I started off with torn ligaments in my knee at 13. Then, as the organization and the competition increased, the injuries came faster and harder. Broken nose (three times), broken jaw (fractured in the first half and dismissed as a “bad wisdom tooth,” so I played with it for the rest of the game), ripped knee ligaments again. Torn ligaments in one ankle and a fracture in the other (which I remember feeling relieved about because it meant I could honorably stop drill-blocking a 270-pound defensive end). Repeated rib fractures and cartilage tears (usually carried, again, through the remainder of the game). More dislocations of the left shoulder than I can remember (the last one I played with because, as the Calgary Stampeder doctor said, it “couldn’t be damaged any more"). Occasional broken or dislocated fingers and toes. Chronically

Football is a morality play showing how exciting and rewarding it is to Smash Thy Neighbor

hurt lower back (I still can’t lift with it or change a tire without worrying about folding). Separated right shoulder (as with many other injuries, like badly bruised hips and legs, needled with morphine for the games). And so on. The last pro game I played — against Winnipeg Blue Bombers in the Western finals in 1961 — I had a recently dislocated left shoulder, a more recently wrenched right shoulder and a chronic pain centre in one leg. I was so tied up with soreness I couldn't drive my car to the airport. But it never occurred to me or anyone else that I miss a play as a corner linebacker.

By the end of my football career, I had learned that physical injury —giving it and taking it — is the real currency of the sport. And that in the final analysis the “winner” is the man who can hit to kill even if only half his limbs are working. In brief, a warrior game with a warrior ethos into which (like almost everyone else I played with) my original boyish enthusiasm had been relentlessly taunted and conditioned.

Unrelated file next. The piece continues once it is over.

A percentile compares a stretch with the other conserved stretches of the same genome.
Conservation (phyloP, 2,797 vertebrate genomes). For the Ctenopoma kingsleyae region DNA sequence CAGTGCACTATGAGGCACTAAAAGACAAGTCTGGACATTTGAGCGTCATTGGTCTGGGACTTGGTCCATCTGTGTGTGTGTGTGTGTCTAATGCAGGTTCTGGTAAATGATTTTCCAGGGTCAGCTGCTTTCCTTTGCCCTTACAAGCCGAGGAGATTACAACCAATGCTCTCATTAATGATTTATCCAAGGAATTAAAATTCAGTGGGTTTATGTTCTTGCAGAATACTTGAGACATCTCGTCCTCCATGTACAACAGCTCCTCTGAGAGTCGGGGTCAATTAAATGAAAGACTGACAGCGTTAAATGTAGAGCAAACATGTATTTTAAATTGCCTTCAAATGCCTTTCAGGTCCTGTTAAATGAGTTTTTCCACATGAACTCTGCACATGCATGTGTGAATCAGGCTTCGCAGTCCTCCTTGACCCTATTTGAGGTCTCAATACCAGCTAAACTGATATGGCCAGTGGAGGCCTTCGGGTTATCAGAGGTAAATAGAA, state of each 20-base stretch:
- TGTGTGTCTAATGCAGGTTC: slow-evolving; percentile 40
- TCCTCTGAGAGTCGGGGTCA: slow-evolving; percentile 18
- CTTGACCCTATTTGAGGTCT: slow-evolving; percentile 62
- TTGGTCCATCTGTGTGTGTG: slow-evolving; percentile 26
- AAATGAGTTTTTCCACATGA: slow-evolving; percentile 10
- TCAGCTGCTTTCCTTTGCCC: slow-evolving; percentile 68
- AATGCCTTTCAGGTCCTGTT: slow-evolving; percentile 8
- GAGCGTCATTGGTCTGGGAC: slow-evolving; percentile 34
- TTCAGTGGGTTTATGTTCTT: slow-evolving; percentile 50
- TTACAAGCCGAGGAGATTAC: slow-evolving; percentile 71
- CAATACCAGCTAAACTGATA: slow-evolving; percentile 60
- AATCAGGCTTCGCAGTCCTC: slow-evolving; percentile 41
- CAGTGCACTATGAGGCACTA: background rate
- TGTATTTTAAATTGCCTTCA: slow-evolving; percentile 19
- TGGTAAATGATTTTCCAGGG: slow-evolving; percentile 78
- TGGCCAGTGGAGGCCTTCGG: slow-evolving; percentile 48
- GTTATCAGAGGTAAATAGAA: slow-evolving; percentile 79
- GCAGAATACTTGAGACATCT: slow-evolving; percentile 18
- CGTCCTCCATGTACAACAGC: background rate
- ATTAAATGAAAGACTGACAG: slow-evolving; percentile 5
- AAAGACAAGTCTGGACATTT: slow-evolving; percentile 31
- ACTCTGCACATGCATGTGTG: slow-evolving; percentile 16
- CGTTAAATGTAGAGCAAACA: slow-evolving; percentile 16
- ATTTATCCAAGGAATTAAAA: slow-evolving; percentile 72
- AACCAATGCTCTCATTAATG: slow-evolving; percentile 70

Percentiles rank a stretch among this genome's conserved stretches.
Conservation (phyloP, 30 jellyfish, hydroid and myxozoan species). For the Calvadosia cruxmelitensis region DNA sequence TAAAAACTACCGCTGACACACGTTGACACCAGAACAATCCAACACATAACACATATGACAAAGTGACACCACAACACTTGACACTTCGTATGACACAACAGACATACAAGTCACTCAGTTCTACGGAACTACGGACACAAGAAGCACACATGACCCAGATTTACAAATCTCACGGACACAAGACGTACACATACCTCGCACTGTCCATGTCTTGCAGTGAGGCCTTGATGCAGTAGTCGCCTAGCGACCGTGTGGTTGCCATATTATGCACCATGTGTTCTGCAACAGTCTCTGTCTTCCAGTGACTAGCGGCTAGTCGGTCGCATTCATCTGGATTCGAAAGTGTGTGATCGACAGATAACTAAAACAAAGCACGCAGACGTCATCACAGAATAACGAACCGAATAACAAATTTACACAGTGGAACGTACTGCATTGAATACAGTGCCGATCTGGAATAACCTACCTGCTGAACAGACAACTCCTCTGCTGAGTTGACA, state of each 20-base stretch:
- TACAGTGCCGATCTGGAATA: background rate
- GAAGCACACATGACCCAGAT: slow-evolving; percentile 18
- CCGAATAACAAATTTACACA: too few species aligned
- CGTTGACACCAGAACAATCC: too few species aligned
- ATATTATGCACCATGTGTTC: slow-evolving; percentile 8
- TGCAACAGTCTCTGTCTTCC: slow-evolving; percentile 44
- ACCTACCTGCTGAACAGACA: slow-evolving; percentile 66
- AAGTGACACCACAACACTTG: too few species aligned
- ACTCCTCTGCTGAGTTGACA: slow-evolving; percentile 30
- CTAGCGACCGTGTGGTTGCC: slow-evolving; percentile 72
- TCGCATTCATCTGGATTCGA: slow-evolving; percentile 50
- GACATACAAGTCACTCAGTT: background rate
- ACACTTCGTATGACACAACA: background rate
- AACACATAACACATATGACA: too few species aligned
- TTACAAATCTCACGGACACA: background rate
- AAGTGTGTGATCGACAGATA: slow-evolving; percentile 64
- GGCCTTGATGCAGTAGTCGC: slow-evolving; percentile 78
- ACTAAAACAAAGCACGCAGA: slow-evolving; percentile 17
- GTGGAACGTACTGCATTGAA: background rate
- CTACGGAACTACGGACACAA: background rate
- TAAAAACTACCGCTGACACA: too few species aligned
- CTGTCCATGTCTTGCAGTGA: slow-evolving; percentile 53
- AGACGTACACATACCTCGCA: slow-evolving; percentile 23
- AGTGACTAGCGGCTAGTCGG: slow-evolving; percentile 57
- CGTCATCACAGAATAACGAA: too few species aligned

In thinking back on how all this happened, though, I can pick out no

villains. As with the social system as a whole, the game has a life of its own. Everyone grows up inside it, accepts it and fulfills its dictates as obediently as helots. Far from ever questioning the principles of the activity, people simply concentrate on executing these principles more aggressively than anybody around them. The result is a group of people who, as the leagues become of a higher and higher class, are progressively insensitive to the possibility that things could be otherwise. Thus, in football, anyone who might question the wisdom or enjoyment of putting on heavy equipment on a hot day and running full speed at someone else with the intention of knocking him senseless would be regarded simply as not really a devoted athlete and probably “chicken.” The choice is made straightforward. Either you, too, do your very utmost to efficiently smash and be smashed, or you admit incompetence or cowardice and quit. Since neither of these admissions is very pleasant, people generally keep any doubts they have to themselves and carry on.

Of course, it would be a mistake to suppose that there is more blind acceptance of brutal practices in organized football than elsewhere. On the contrary, a recent Harvard study has approvingly argued that football’s characteristics of “impersonal acceptance of inflicted injury,” an overriding “organization goal,” the “ability to turn oneself on and off” and being, above all, “out to win” are of “inestimable value” to big corporations. Clearly, our sort of football is no sicker than the rest of our society. Even its organized destruction of physical well-being is not anomalous. A very large part of our wealth, work and time is, after all, spent in systematically destroying and harming human life. Manufacturing, selling and using weapons that tear opponents to pieces. Making ever bigger and faster predator-named cars with which to kill and injure one another by the million every year. And devoting our very lives to outgunning one another for power in an ever more destructive rat race. Yet all these practices are accepted without question by most people, even zealously defended and honored. Competitive, organized injuring is integral to our way of life, and football is simply one of the more intelligible mirrors of the whole process: a sort of colorful morality play showing us how exciting and rewarding it is to Smash Thy Neighbor.